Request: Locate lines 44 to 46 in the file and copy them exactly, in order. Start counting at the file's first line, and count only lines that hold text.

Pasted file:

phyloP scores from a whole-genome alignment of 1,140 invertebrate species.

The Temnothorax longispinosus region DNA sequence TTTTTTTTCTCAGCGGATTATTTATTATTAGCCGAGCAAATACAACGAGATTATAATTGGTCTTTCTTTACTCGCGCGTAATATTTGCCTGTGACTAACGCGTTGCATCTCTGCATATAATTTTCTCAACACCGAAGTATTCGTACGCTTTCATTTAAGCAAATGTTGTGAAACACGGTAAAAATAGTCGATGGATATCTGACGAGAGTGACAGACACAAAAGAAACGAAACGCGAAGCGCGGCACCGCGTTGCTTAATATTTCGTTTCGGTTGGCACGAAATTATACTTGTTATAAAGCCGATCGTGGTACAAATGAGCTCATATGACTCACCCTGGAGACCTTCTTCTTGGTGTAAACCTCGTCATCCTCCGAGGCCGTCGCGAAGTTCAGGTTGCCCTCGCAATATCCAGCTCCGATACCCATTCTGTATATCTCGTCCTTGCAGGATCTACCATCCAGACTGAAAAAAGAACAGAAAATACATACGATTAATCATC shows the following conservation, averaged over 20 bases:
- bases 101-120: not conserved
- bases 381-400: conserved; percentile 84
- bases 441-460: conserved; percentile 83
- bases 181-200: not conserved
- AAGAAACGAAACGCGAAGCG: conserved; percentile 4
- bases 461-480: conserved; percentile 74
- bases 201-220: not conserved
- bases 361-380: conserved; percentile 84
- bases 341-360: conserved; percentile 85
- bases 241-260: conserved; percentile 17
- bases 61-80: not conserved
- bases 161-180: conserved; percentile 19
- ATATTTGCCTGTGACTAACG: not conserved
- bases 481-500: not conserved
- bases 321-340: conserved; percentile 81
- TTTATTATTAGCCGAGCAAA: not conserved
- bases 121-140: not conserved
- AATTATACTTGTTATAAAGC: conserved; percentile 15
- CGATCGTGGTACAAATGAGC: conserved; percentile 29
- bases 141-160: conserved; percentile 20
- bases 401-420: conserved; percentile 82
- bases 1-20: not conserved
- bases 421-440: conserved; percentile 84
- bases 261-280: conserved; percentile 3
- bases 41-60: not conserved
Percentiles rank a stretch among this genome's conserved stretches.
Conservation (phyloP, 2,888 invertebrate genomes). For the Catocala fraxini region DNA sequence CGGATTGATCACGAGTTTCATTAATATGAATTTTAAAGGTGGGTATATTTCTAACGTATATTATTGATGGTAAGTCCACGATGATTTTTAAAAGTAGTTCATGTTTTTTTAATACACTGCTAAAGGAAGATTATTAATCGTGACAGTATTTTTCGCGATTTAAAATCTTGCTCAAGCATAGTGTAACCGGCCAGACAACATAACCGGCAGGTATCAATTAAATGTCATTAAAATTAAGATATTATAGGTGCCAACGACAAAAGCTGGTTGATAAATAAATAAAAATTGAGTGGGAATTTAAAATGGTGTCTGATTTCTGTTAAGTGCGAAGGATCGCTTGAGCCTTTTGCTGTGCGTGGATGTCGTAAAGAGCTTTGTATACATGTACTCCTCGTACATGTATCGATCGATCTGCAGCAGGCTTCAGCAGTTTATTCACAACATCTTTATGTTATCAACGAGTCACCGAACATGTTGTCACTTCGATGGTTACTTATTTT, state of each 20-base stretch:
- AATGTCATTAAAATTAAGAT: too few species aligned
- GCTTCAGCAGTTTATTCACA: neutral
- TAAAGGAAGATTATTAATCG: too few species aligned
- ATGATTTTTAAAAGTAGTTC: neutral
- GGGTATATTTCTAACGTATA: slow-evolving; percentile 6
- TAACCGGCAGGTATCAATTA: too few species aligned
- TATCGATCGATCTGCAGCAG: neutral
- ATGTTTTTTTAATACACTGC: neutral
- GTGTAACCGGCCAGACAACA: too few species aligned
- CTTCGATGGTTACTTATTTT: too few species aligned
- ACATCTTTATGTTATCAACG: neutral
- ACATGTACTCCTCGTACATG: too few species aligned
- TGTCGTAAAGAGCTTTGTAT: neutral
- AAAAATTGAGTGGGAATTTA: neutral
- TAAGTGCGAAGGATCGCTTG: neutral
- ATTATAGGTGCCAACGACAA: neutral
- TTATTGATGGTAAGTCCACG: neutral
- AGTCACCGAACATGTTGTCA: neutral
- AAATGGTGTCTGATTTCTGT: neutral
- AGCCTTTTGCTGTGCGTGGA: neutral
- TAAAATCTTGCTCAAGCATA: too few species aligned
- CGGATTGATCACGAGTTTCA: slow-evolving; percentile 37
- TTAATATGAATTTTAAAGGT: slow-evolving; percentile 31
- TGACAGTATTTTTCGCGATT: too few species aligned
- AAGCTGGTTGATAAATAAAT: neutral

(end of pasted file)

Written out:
- TAAGTGCGAAGGATCGCTTG: neutral
- ATTATAGGTGCCAACGACAA: neutral
- TTATTGATGGTAAGTCCACG: neutral